Cruciferous creations

Roasting cauliflower and broccoli makes them tasty enough to convert most veggie-phobes


I’ve been a huge fan of roasting cruciferous vegetables for some time now. I’m always delighted when people initially make sour faces while vigorously expressing their resistance to cauliflower or sprouts, then take a bite of my roasted wonders and soon, a few more veggie-phobes are converted to this way of cooking.

It’s all too simple really. Chop florets into small pieces, scatter some olive oil, salt, pepper and whatever spices you fancy and then blast in the oven until charred and slightly tender. I’m partial to a little bit of dotting with goat’s butter – especially on broccoli – before its partial cremation as the slightly tangy flavour gives the broccoli a little hint of cheesiness without committing to a snowfall of Parmesan shavings. Let’s face it: things like Parmesan and bacon lardons make the world taste better, but one can’t go round adding grated cheese or crispy bits of bacon to every meal. So this works fine. Trust me: neither kid at home has quite cottoned on¨ to it.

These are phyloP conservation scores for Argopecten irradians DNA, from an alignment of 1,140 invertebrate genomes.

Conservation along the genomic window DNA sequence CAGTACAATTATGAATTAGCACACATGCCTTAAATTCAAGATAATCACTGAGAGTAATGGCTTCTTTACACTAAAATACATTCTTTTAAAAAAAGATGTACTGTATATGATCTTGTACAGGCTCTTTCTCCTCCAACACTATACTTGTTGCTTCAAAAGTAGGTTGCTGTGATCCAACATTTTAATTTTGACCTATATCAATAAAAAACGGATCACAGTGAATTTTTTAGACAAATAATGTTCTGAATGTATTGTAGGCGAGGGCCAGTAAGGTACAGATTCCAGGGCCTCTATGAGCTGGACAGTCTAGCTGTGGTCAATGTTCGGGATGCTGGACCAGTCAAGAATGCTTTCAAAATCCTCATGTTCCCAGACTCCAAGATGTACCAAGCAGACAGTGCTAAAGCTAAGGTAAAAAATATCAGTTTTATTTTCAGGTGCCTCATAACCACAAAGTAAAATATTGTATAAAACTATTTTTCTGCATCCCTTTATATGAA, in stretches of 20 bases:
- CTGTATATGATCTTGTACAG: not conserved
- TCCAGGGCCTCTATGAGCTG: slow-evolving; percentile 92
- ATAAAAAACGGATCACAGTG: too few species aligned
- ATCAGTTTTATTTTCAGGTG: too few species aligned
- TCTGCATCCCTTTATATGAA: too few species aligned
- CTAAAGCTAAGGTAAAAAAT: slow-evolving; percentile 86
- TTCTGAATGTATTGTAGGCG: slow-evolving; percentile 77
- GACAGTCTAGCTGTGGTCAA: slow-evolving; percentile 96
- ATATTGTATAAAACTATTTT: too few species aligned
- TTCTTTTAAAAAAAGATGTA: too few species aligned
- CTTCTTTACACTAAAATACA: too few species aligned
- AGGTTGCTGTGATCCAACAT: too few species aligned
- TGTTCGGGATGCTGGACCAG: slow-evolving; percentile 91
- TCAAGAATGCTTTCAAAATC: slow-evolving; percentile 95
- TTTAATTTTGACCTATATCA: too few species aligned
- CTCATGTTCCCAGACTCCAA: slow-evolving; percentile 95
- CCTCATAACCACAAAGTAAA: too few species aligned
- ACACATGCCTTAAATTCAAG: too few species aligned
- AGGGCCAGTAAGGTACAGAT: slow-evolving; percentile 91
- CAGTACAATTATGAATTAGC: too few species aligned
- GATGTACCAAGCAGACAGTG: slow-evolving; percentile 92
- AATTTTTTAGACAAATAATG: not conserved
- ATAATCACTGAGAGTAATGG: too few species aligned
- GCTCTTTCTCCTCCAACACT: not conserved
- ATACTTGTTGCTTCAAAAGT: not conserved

Cauliflower is often the favourite child when it comes to roasting and my default spices are turmeric, mild curry powder, chilli flakes, salt, pepper, and some olive oil. The only hassle is not eating it all before it arrives on the table. And don’t shy away from the green leaves on the cauliflower, chop these up and chuck them in too.

Regarding roasting times, I can only give you a rough guide. If you roast for 15 minutes, that punchy sulphurous odour (and therefore, flavour) will be dominant. Roast for more than 30 minutes and the taste will dissipate. The ideal time is 20-odd minutes. But you have to shake the pan and turn the oven higher or lower if you aren’t getting results.

Both these dishes are lean, light and have an air of frugality about them. At work, we often make a more luxurious version of this salmon, poaching it gently in olive oil with lots of pink peppercorns and tarragon. It makes it incredibly rich and lush, but it is pricey to do for a weeknight dinner. The green tea imparts an interesting taste and a feeling of virtue.

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